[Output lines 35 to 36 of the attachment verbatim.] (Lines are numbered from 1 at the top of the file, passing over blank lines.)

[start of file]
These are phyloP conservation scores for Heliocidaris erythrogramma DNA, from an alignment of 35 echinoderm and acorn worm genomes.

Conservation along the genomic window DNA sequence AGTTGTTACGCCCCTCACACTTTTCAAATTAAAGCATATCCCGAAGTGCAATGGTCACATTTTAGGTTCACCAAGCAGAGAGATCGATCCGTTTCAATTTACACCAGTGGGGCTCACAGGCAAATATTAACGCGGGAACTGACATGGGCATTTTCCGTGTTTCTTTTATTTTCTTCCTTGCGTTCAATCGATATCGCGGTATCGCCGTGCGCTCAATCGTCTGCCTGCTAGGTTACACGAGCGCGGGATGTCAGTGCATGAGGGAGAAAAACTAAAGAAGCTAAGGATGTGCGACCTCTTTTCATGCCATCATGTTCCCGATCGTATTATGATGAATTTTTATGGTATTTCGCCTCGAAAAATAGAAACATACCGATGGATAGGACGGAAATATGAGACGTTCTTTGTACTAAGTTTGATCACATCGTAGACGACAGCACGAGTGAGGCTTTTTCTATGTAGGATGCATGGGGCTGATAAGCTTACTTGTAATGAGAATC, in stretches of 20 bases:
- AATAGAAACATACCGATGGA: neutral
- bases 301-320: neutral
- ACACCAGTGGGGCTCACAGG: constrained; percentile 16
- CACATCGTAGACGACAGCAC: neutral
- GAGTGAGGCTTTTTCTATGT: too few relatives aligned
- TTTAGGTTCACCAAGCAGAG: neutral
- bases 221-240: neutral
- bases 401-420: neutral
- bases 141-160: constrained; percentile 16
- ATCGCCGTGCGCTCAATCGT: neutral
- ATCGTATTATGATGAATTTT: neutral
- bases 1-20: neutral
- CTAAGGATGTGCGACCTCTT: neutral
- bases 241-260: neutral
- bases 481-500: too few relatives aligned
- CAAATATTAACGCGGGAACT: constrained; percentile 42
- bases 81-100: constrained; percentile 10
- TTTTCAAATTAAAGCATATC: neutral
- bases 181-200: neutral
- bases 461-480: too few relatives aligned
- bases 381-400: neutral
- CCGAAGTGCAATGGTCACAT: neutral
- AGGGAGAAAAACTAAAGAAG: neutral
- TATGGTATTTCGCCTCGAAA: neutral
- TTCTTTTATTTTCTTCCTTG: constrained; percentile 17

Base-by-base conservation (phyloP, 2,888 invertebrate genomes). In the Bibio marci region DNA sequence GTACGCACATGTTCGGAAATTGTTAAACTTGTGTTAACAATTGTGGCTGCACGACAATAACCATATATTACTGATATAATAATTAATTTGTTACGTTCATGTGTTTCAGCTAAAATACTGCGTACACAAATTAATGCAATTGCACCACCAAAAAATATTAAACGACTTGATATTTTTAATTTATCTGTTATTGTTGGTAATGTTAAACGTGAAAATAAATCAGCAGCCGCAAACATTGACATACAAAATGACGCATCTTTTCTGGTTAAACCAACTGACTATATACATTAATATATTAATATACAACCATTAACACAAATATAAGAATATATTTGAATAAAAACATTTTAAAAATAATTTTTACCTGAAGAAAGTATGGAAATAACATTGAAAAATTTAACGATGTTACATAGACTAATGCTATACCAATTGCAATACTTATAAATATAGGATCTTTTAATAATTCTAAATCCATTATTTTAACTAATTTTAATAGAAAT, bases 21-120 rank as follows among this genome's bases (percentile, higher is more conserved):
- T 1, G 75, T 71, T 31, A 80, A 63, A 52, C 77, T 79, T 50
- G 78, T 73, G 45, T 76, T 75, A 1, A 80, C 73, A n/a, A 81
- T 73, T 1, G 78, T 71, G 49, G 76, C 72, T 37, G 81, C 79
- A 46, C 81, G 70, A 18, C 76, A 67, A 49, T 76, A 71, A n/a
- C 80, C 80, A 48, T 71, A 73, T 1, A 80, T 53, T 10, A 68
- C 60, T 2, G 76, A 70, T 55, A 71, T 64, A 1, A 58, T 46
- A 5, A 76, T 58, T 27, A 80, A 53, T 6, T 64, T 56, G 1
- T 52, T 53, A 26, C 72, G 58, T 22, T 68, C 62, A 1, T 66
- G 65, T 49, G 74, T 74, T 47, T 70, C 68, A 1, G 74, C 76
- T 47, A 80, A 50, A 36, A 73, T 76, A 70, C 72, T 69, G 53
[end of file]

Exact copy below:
- A 5, A 76, T 58, T 27, A 80, A 53, T 6, T 64, T 56, G 1
- T 52, T 53, A 26, C 72, G 58, T 22, T 68, C 62, A 1, T 66